The bear debuted July 30 and has made four appearances in all. He wears a diaper and handcuffs to keep his hands out of the zone. The show’s writers are careful to make sure that the bear always finds himself in a situation in which someone will face awful consequences if he indulges his constant whim. In a Dec. 17 sketch called “The Million-Dollar Money Giveaway,” the bear went into a phone booth to make a grab for a million dollars circulating in the breeze. The money would benefit an unemployed worker who needed money to buy Christmas presents for his kids. But when the air was turned on and the money started flying, the bear forgot his mission and went at the wood for a full 60 seconds.

“I think there must be people who would be offended by it,” said Late Night head writer Jonathan Groff, “but it’s one of those things where the person who is starting to attack it would have to be like, ‘You have a bear in a diaper masturbating.’ So you would eventually go, ‘Oh, O.K., it is a bear and it’s ridiculous.’”…

NBC isn’t fully supportive of Late Night’ s innocent onanist. “They’re not crazy about the bear character,” Mr. Groff said. “They sort of ask us to, like, not have that camera dwelling on him doing his thing.” Tonight’s dopey Late Night sketch: the Ventriloquist Dummy Choir. [WNBC, 4, 12:35 A.M.]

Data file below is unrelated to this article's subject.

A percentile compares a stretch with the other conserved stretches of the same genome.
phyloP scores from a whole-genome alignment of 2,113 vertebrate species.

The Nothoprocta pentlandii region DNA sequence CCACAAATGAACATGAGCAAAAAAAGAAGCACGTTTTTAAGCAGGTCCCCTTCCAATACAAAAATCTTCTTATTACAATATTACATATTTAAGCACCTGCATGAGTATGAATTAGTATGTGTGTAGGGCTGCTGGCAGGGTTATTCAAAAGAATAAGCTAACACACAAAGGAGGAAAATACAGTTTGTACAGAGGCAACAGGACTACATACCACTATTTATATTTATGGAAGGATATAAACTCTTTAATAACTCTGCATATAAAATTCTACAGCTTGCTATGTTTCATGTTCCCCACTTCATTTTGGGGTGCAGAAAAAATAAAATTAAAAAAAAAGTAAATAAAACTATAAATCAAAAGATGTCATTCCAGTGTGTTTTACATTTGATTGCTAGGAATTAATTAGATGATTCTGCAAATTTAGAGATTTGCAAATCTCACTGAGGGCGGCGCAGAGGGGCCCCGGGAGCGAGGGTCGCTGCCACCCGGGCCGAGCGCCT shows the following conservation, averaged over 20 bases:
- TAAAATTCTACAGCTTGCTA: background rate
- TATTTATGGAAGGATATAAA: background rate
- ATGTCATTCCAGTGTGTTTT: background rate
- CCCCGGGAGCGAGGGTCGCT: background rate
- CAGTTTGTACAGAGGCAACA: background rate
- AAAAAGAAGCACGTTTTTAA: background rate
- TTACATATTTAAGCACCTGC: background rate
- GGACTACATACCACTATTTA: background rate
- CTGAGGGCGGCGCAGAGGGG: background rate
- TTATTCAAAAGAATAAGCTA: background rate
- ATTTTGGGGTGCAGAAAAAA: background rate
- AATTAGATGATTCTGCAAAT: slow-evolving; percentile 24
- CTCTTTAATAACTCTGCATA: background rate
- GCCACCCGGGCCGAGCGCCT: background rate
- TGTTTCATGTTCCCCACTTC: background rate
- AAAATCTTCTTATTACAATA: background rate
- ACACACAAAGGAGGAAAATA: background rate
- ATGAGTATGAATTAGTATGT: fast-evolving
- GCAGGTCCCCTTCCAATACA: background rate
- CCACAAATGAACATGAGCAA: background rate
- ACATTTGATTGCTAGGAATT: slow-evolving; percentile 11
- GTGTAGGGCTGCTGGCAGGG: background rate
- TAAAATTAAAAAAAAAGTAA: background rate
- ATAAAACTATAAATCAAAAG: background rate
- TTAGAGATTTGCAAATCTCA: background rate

Stephen Sherrill, a Chris Farley obsessive, filed this report to NYTV: I could go on and on-believe me, I could-about how Chris Farley’s talents went far beyond the usual amiable fat-guy shtick. There was the thing where he would instantly go from manic to mock business-guy language. There was the pouty voice. There was the thing where he’d get mad at himself for saying something stupid. There was the thing where he’d say something stupid. There was the great screaming.…

But, hey, you either loved Chris Farley or you didn’t. For most of those that did, Tommy Boy was the red-hot core of the White Giant. Here’s a brief list of my favorite Farley moments in Tommy Boy …

1. Farley and Julie Warner are on a sailboat in a lake waiting for some wind. Several kids start yelling at them.

Kids: Hey, Tubbo! You ain’t moving!

Farley: Yeah, need a little wind here.

Kids: No, you need to drop a couple hundred pounds, blimp!

Farley: [to Warner] Rascals! [to the kids] I guess that’s your theory.

2. Spade, holding coffee, walks up to their hotel door and knocks.

Spade: Housekeeping.

Farley: [inside, sleeping] No thank you, sleeping.

Spade: Housekeeping.

Farley: Come back in an hour!

Spade: Housekeeping. You want towels?

Farley: No towels, need sleepy!

Spade: Housekeeping. You want me to fluff pillow?

Farley: Go away, let me sleep, for the love of God!

3. Farley tries to change clothes in an airplane bathroom.…

You won’t be able to see any of that tonight, but at least there’s Black Sheep (1996), the second-best Chris Farley movie. Black Sheep may lack the satire, the wit and pop-cultural punch of Tommy Boy , but it does have Chris Farley and David Spade sharing a bed in a log cabin with a leaky roof. [HBO, 28, 8 P.M.]

-Deirdre Dolan